A question that should perhaps be asked, when such sweeping political changes are caused by so few people, is why do these people have so much power? What role is the government meant to play?
If democracy is meant to bring about harmonious decision-making that broadly satisfies the public, why is it currently built around personalities clashing? Elections encourage contentiousness towards ideas other than your own, towards other people, even towards facts themselves.
When different political factions are competing for winner-takes-all, resentment will build between citizens and instability will follow. This is not “the messy work of democracy”; this is the limitations of electoral democracy.
You don’t always get who you vote for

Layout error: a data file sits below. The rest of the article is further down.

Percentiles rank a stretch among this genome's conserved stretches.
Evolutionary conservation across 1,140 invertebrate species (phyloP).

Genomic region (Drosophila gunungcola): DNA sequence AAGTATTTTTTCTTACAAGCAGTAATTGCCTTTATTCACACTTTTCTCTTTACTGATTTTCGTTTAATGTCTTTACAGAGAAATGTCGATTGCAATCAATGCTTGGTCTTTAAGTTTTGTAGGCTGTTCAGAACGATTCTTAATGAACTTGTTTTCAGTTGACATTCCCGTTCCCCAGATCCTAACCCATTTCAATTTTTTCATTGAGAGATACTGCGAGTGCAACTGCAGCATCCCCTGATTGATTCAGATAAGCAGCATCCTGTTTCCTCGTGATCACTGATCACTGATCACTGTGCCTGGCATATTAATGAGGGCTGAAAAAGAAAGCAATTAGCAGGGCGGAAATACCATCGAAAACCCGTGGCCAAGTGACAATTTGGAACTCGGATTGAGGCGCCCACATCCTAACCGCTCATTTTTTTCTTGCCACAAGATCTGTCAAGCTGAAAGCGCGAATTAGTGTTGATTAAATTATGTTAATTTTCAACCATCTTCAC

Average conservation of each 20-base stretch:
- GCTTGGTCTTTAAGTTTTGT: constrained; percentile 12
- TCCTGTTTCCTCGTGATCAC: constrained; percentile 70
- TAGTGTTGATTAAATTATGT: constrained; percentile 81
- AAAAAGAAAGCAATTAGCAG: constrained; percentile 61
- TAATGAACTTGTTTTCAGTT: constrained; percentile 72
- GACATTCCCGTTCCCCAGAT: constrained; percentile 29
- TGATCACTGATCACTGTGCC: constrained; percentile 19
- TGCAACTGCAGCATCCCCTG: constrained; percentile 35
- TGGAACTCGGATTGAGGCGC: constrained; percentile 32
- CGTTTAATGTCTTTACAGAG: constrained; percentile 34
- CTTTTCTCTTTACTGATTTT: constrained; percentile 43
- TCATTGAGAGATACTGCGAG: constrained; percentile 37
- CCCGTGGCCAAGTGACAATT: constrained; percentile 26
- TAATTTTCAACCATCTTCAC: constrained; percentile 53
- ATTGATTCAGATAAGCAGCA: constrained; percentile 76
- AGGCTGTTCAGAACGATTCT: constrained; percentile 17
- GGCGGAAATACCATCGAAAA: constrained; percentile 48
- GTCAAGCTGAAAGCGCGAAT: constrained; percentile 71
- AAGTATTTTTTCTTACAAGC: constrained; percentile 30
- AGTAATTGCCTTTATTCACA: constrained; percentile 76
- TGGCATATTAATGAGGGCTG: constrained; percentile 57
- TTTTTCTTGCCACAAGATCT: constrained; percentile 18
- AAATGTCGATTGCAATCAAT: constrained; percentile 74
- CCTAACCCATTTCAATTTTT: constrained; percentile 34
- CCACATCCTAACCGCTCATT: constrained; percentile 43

We have become so used to the idea that if you have elections and freedom of speech, you will have a democratically-governed society. Elections are held regularly so all you have to do is use your freedom of speech to influence other voters.
“If voters made better decisions, we’d have better government” is the conclusion to draw from this train of thought. You can’t fault the logic of valuing informed voters but we must acknowledge the faults of elections as a method of distributing power.
First of all, voters don’t always get the government they vote for. Donald Trump, who lost the popular vote by almost 3 million, got elected through a mathematical fluke of America’s electoral college.
Ireland’s policy is in the hands of a few
In Ireland, we currently have a Minority Government holding power, after months of negotiations between party members of Fianna Fáil and Fine Gael. A Government without a Dáil majority can have its advantages; their policies must appeal to more parties in order to get passed. In theory, the opposition could get things passed instead of being rendered impotent.
However this still leaves policy affecting millions of people in the hands of a few hundred people. And these few hundred people need media coverage and money to get elected.